(Washington, D.C.)—“No government agency, including the Pentagon, should be put above the law. But that’s just what the Defense Department’s sweeping legislation will do,” AFGE National President Bobby L. Harnage, Sr., will tell members of the House Government Reform Committee. The hearing will take place Tuesday, May 6, at 10 a.m., in Room 2154 of the Rayburn House Office Building.
“DoD is trying to rush their legislation through Congress without the normal legislative oversight and deliberation,” Harnage will add. “The scope of this legislation and its wholesale exemption of the Pentagon from basic common sense laws should be a warning that says—go slow. We must take the time to review this proposal thoroughly before considering it.”
Harnage will emphasize that each Secretary of Defense will have sole and unreviewable discretion to do whatever he wants, whether it’s hiring and firing the civilian workforce, listening to Congress, or recognizing the elected representative of the employees.
“This bill rips the heart out of the civil service and virtually guarantees a Defense Department that will be corrupted by politics and cronyism,” Harnage will emphasize. “Their rhetoric is that this is some kind of modernization. But there is nothing modern about cronyism or a patronage system in government.”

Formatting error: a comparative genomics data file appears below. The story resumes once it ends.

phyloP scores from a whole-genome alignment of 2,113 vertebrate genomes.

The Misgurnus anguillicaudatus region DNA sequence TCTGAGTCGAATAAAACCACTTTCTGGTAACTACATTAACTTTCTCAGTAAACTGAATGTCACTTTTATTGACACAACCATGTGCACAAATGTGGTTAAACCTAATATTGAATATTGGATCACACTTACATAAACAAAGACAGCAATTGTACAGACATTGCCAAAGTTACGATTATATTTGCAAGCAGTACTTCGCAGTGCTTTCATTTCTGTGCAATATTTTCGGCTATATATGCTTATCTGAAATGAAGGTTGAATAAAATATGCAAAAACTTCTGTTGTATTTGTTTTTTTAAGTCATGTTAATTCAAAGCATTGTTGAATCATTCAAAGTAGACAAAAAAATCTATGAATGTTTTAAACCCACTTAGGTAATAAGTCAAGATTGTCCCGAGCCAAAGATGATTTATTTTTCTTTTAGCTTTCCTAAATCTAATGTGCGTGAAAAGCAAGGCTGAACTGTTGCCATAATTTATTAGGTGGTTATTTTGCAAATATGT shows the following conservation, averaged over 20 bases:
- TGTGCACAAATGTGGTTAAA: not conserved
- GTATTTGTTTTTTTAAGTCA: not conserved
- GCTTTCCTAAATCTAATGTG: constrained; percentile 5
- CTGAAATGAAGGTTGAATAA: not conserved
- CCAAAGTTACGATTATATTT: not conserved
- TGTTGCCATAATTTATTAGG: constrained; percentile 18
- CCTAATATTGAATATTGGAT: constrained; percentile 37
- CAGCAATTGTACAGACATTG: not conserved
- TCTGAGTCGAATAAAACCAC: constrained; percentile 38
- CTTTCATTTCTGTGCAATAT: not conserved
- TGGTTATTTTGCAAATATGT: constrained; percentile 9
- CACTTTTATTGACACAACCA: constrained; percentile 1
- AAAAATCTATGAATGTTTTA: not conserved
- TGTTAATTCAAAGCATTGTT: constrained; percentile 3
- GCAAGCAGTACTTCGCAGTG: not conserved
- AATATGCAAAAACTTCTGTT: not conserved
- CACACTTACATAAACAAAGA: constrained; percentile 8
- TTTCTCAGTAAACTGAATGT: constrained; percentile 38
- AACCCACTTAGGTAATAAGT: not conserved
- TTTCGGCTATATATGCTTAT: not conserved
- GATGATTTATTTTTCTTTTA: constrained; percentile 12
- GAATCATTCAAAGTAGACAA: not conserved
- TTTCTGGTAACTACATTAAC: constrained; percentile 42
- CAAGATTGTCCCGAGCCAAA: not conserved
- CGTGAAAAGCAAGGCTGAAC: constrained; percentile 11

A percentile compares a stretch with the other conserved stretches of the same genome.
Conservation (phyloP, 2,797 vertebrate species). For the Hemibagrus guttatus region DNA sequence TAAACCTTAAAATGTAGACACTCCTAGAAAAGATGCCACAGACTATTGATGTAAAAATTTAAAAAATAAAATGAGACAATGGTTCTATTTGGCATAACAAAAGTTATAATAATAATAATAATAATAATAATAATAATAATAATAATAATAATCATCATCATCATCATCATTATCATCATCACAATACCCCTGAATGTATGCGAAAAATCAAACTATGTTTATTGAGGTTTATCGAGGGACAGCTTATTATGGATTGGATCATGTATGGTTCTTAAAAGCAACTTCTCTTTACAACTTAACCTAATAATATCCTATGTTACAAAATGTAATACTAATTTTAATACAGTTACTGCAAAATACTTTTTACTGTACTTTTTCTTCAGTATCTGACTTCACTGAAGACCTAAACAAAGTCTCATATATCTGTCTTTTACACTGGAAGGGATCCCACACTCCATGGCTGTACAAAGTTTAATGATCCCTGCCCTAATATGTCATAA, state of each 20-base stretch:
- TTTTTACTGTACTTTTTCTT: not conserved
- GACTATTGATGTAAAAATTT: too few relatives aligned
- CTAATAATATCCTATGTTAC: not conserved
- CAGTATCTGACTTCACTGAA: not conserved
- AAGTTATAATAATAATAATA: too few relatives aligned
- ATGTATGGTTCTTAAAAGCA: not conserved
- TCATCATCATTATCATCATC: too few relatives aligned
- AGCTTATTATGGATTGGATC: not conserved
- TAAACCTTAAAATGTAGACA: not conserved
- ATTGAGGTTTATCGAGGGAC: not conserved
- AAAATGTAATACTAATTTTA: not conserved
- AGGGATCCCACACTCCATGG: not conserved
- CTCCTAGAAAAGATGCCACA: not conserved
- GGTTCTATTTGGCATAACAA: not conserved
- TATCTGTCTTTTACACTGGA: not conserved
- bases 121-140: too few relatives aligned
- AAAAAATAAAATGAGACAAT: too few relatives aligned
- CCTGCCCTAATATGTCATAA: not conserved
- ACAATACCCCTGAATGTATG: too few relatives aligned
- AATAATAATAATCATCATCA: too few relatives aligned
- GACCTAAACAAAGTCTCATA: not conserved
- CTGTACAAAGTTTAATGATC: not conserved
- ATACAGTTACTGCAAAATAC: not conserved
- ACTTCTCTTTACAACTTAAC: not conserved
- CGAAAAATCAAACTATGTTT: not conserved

“DoD’s own survey of its workers both in and out of its pay for performance demonstration projects tells the story,” Harnage will state. “When asked whether employees thought their performance rating was an accurate picture of their actual performance, a quarter of white employees and a third of minorities said the evaluation system is inaccurate.”
“Our nation’s system of checks and balances is under attack in this legislation. Everyone—even the Secretary of Defense—needs to be held accountable and has to have his power balanced,” Harnage will say. “No Secretary of Defense should be above the law, but DoD’s legislative proposal amounts to nothing more than giving Secretaries of Defense the power to decide which laws and regulations they’d rather do without—even exempting DoD from current environmental and public health laws that protect the air and water in and around our military facilities and the health of the people who live nearby.”
“I urge you in the strongest possible terms to think twice before you hand this power over to each Secretary of Defense,” Harnage will conclude.